Ovals

A convex closed smooth curve may be termed an oval. By convex we mean that any straight line segment joining two points on the curve is entirely within the curve. From any point outside an oval there are two tangents to the curve.

Every tangent will have a parallel tangent opposite, and a line joining the points of contact of two such tangents is a diameter of the oval. As the tangents move round the curve their separation varies continuously, reaching maximum and minimum values and all values between them. If in the cycle of values there is one maximum and one minimum then the curve may be called a simple oval and the minimum and maximum diameters its major and minor diameters, and their lengths the length and breadth of the oval. If there is more than one maximum or minimum the curve is a complex oval.

There will be another pair of tangents perpendicular to a given pair of parallel tangents, thus enclosing the oval inside a rectangle. As the tangents rotate the rectangle varies in shape continuously, each side reaching the same maxima and minima but 90° out of phase. So at some point the rectangle must become square. Thus every oval can be inscribed in a square, touching all four sides.

The locus of the vertices of the enclosing rectangle is a larger oval, surrounding the given one. It is the locus of points from which the tangents to the oval are at right angles.


Circles

The set of all points at a given distance from a given point constitutes a circle, which is a closed curve, enclosing a circular region. The given point is the centre and the given distance is the radius r. Any line segment from centre to circle is also called a radius. The length of the curve, the circumference of the region, is 2.p.r.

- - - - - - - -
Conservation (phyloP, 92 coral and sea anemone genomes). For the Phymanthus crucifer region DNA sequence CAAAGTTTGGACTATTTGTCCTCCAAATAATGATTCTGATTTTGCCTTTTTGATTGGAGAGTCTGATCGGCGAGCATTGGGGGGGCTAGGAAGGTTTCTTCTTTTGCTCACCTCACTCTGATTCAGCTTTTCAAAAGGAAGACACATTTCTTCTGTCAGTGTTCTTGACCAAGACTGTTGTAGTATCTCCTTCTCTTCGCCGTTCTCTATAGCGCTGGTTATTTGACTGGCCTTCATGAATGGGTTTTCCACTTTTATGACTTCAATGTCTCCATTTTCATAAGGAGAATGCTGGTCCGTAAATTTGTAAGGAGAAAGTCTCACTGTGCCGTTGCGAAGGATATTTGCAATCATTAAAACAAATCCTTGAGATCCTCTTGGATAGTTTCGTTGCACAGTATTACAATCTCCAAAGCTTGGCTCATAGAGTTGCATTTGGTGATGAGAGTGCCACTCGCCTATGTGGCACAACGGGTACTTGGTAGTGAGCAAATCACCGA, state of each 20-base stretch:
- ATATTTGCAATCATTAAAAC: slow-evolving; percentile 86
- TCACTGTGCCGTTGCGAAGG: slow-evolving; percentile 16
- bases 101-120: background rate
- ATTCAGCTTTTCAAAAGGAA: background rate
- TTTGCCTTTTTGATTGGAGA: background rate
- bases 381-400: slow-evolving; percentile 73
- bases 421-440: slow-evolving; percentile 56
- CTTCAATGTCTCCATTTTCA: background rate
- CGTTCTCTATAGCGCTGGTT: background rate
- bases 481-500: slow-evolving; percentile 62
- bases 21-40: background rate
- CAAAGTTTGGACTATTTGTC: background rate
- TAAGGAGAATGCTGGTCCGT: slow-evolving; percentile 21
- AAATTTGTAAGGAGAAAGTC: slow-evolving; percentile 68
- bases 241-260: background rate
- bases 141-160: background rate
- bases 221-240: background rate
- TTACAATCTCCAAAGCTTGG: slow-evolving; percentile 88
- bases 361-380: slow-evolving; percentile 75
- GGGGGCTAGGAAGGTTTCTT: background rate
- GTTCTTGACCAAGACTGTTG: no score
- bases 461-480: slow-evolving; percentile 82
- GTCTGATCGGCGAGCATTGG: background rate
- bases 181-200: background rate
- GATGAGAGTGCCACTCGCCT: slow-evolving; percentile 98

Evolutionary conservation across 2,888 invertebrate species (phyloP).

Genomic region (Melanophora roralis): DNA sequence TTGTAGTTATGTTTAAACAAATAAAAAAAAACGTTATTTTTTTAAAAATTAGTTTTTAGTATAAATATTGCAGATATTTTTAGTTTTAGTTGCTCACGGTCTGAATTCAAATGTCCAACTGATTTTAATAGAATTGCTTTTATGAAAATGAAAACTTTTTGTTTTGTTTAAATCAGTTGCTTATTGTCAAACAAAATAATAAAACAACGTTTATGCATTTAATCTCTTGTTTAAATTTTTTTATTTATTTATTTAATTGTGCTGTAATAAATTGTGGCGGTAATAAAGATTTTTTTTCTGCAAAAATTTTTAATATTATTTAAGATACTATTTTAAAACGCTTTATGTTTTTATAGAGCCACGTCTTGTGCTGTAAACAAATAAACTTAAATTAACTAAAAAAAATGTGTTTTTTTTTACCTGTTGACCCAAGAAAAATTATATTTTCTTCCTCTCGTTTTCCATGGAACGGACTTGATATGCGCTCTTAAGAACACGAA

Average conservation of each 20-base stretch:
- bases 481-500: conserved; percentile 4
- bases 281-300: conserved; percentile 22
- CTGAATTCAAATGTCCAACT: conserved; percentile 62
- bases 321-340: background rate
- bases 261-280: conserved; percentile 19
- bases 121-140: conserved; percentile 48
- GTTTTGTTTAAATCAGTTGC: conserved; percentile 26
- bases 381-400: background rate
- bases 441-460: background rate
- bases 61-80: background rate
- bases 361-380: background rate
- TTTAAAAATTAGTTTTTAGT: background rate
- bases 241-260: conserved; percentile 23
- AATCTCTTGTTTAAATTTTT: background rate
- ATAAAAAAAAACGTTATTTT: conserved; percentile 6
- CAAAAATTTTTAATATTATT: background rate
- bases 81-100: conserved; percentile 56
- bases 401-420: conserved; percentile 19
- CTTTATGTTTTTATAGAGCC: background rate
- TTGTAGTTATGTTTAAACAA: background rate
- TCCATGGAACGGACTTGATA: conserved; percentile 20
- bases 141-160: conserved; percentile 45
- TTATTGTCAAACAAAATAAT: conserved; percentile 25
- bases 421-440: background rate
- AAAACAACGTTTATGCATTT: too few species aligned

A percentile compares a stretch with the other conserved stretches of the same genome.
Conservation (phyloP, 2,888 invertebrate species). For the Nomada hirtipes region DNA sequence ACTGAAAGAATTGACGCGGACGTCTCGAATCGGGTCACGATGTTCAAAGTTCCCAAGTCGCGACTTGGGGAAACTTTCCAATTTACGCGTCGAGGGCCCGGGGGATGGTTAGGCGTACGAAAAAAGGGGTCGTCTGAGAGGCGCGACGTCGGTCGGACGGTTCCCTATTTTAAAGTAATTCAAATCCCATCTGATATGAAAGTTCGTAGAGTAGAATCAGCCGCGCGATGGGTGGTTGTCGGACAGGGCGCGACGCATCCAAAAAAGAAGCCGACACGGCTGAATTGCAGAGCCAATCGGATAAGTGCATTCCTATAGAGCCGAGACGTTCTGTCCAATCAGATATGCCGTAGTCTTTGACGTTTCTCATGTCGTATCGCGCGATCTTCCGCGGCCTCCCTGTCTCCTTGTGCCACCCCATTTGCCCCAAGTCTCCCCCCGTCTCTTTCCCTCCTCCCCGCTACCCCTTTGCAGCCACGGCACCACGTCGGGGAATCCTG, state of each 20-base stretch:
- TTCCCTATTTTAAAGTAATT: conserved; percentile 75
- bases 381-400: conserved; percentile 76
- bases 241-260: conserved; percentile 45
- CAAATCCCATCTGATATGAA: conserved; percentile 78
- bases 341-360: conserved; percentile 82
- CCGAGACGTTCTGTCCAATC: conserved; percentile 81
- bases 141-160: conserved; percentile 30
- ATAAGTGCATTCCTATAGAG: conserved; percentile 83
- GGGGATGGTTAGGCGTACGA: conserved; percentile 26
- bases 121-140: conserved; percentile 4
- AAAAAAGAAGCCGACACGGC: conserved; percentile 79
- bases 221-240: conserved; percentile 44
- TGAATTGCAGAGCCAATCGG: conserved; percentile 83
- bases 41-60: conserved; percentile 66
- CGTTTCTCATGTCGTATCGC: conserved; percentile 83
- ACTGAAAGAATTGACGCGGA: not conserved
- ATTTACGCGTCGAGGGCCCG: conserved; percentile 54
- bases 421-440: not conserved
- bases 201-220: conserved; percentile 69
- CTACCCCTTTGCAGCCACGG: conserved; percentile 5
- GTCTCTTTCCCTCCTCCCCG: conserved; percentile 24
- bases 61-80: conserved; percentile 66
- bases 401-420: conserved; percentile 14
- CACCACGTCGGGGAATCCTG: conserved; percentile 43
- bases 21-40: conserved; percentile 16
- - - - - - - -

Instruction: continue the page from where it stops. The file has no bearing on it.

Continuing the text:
A secant through the centre is a diameter, and divides the circle into two equal arcs called semicircles. Every diameter is an axis of symmetry. Any other chord divides the circle into two arcs of different lengths, greater and smaller than a semicircle, called major and minor arcs. All angles subtended by a chord at a point on an arc are equal. The angle in the major arc is acute and in the minor arc is obtuse, and their sum is 180°. The angle in the major arc is half the angle subtended by the same chord at the centre of the circle.

A tangent is perpendicular to the radius at the point of contact. From any point outside the circle the two tangents that can be drawn to the circle are equal in length, and their angle is bisected by the diameter through the same point. The chord connecting the two points of contact of the tangents is at right angles to the diameter and bisected by it. The minor angle subtended by a chord is equal to the angle between the chord and the tangent at one end of the chord.


Piece-wise Circular Curves